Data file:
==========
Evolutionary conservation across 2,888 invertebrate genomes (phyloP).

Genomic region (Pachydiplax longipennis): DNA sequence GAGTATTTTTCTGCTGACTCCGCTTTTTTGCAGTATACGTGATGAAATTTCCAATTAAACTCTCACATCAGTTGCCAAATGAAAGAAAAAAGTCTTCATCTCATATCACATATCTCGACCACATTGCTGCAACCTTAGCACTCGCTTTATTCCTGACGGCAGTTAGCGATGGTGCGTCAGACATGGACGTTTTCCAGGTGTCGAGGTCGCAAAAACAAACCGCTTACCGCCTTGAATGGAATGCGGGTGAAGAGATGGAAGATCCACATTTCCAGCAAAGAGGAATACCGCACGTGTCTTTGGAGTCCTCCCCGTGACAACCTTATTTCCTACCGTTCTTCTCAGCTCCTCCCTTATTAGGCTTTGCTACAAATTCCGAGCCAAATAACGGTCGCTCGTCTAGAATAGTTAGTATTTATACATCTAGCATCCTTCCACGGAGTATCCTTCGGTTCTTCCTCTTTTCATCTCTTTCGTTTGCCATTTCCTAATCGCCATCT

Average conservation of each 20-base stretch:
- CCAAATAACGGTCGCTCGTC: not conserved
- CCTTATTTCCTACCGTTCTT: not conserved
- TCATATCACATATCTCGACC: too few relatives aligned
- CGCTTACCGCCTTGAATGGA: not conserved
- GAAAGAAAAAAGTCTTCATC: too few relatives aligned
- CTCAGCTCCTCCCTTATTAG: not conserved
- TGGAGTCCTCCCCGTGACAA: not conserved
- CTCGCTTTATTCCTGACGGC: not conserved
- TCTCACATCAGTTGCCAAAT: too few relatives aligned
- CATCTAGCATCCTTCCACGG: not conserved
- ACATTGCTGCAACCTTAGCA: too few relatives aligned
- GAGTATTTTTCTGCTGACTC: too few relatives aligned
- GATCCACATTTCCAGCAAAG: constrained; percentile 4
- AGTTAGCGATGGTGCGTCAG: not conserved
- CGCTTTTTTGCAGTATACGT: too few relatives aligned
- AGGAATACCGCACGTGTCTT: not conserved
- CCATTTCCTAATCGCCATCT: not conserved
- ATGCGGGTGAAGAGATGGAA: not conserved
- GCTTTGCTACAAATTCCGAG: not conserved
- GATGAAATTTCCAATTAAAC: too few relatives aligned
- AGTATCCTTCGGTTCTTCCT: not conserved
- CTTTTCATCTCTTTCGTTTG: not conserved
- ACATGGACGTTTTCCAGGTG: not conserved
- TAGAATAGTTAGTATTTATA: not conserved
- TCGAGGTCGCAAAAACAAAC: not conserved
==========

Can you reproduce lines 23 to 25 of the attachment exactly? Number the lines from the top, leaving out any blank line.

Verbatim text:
- GATGAAATTTCCAATTAAAC: too few relatives aligned
- AGTATCCTTCGGTTCTTCCT: not conserved
- CTTTTCATCTCTTTCGTTTG: not conserved